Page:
Doc accused of prescribing a million+ of unwarranted opiates pleads not guilty

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TEXARKANA, Ark. (KTAL/KMSS) – The Texarkana, Arkansas, doctor accused of playing fast and loose with opiate prescriptions is free tonight after being arraigned this afternoon in the Western District of Arkansas Federal Courthouse in Texarkana.

Dr. Lonnie Joseph Parker, who was taken into federal custody Tuesday, pleaded not guilty to all counts prescribing without a legitimate medical purpose outside the scope of a professional practice.

Friday, a federal grand jury in the Western District of Arkansas indicted Parkeron nine counts of prescribing without a legitimate medical purpose outside the scope of a professional practice, which led to Parker’s arrest on Tuesday.

Following the 50-minute hearing, Parker was released on an unsecured bond of $5,000, which he would be required to pay should he miss court proceedings, fail to appear for any sentence imposed or comply with any conditions set on his release.

A scheduling order filed today by the government put Parker’s trial on the fast track – it’s set to begin on Nov. 20, 2019, meaning Parker’s

According to the Indictment, a federal investigation was launched in 2018, following complaints from local law enforcement about a suspected pill mill and possible overdose death of a patient.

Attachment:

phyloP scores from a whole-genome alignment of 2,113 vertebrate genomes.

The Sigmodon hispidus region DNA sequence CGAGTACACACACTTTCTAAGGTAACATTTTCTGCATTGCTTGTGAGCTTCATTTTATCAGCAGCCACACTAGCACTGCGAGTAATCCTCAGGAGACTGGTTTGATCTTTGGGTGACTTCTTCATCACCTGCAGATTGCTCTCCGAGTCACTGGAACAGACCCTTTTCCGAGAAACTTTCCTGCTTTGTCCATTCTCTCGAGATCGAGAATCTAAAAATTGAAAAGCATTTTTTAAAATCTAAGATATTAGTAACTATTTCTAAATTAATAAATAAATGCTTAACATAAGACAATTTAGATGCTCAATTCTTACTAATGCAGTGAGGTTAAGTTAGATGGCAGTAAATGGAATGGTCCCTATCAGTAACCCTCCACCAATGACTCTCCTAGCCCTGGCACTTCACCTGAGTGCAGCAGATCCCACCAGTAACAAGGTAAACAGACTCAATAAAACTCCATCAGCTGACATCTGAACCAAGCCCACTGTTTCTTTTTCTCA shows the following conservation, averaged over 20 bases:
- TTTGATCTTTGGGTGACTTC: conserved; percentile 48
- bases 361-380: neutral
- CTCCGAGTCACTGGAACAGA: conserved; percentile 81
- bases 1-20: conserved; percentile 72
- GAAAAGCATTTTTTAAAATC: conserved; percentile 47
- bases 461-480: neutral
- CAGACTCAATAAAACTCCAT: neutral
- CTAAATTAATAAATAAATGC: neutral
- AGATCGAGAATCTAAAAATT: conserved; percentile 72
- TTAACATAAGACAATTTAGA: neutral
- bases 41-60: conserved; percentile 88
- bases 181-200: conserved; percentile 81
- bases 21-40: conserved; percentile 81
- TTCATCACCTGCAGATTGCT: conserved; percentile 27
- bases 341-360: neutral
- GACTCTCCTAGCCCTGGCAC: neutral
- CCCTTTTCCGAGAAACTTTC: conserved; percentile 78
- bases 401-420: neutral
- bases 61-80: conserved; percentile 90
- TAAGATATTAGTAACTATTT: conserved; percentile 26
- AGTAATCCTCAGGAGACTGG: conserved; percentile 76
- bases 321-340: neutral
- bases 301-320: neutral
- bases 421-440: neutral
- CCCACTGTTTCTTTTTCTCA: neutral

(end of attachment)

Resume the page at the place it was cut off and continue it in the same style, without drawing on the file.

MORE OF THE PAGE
Investigators analyzed prescription drug monitoring data attributed Parker, which the indictment says revealed Parker was over-prescribing controlled substances. The prescriptions read like a litany of opiates, benzodiazepines, and promethazine with codeine cough syrup in the Texarkana area.

In the two-year period analyzed, Parker prescribed approximately 1.2 million dosage units of opiates, including oxycodone and hydrocodone, to approximately 1,508 patients (approximately 847 dosage units per patient).

In addition, the indictment states, Parker prescribed approximately 16 gallons of Promethazine with Codeine cough syrup to approximately 29 patients during the same time period. These prescriptions included several prescriptions written in combination with narcotics and sedatives to high diversion risk patients.

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